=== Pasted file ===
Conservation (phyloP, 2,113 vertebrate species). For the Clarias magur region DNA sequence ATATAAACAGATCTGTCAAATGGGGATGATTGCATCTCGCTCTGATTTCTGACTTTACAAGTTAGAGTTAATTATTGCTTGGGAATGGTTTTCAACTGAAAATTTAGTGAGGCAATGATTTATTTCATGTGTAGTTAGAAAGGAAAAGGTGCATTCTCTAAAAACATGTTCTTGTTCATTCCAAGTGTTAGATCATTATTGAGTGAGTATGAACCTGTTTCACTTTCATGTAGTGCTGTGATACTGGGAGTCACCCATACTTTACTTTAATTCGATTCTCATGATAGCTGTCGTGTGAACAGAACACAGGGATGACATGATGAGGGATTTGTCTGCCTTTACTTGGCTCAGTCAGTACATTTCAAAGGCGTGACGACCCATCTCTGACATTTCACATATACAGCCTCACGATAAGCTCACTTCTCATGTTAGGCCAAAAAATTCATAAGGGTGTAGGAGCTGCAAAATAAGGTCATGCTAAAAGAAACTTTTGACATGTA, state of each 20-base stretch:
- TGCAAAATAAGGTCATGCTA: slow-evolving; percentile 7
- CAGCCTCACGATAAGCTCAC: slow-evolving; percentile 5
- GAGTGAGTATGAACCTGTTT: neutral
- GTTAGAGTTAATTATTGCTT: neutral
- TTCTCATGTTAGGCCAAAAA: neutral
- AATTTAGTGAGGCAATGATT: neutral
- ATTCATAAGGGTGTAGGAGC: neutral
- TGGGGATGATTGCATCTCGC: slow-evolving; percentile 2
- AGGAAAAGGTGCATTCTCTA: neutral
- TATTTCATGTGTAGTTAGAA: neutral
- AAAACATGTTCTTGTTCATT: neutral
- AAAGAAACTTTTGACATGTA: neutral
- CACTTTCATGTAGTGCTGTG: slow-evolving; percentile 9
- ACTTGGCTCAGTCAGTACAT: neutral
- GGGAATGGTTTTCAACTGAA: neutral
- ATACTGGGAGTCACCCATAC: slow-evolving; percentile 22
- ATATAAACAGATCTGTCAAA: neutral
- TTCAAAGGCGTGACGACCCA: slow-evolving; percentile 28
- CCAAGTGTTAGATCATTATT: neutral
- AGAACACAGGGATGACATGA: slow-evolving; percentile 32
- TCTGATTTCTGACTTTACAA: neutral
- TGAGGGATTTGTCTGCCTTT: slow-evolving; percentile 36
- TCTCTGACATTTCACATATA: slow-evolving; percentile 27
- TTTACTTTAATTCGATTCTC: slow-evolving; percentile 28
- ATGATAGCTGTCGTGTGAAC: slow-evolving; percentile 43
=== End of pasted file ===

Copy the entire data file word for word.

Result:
Conservation (phyloP, 2,113 vertebrate species). For the Clarias magur region DNA sequence ATATAAACAGATCTGTCAAATGGGGATGATTGCATCTCGCTCTGATTTCTGACTTTACAAGTTAGAGTTAATTATTGCTTGGGAATGGTTTTCAACTGAAAATTTAGTGAGGCAATGATTTATTTCATGTGTAGTTAGAAAGGAAAAGGTGCATTCTCTAAAAACATGTTCTTGTTCATTCCAAGTGTTAGATCATTATTGAGTGAGTATGAACCTGTTTCACTTTCATGTAGTGCTGTGATACTGGGAGTCACCCATACTTTACTTTAATTCGATTCTCATGATAGCTGTCGTGTGAACAGAACACAGGGATGACATGATGAGGGATTTGTCTGCCTTTACTTGGCTCAGTCAGTACATTTCAAAGGCGTGACGACCCATCTCTGACATTTCACATATACAGCCTCACGATAAGCTCACTTCTCATGTTAGGCCAAAAAATTCATAAGGGTGTAGGAGCTGCAAAATAAGGTCATGCTAAAAGAAACTTTTGACATGTA, state of each 20-base stretch:
- TGCAAAATAAGGTCATGCTA: slow-evolving; percentile 7
- CAGCCTCACGATAAGCTCAC: slow-evolving; percentile 5
- GAGTGAGTATGAACCTGTTT: neutral
- GTTAGAGTTAATTATTGCTT: neutral
- TTCTCATGTTAGGCCAAAAA: neutral
- AATTTAGTGAGGCAATGATT: neutral
- ATTCATAAGGGTGTAGGAGC: neutral
- TGGGGATGATTGCATCTCGC: slow-evolving; percentile 2
- AGGAAAAGGTGCATTCTCTA: neutral
- TATTTCATGTGTAGTTAGAA: neutral
- AAAACATGTTCTTGTTCATT: neutral
- AAAGAAACTTTTGACATGTA: neutral
- CACTTTCATGTAGTGCTGTG: slow-evolving; percentile 9
- ACTTGGCTCAGTCAGTACAT: neutral
- GGGAATGGTTTTCAACTGAA: neutral
- ATACTGGGAGTCACCCATAC: slow-evolving; percentile 22
- ATATAAACAGATCTGTCAAA: neutral
- TTCAAAGGCGTGACGACCCA: slow-evolving; percentile 28
- CCAAGTGTTAGATCATTATT: neutral
- AGAACACAGGGATGACATGA: slow-evolving; percentile 32
- TCTGATTTCTGACTTTACAA: neutral
- TGAGGGATTTGTCTGCCTTT: slow-evolving; percentile 36
- TCTCTGACATTTCACATATA: slow-evolving; percentile 27
- TTTACTTTAATTCGATTCTC: slow-evolving; percentile 28
- ATGATAGCTGTCGTGTGAAC: slow-evolving; percentile 43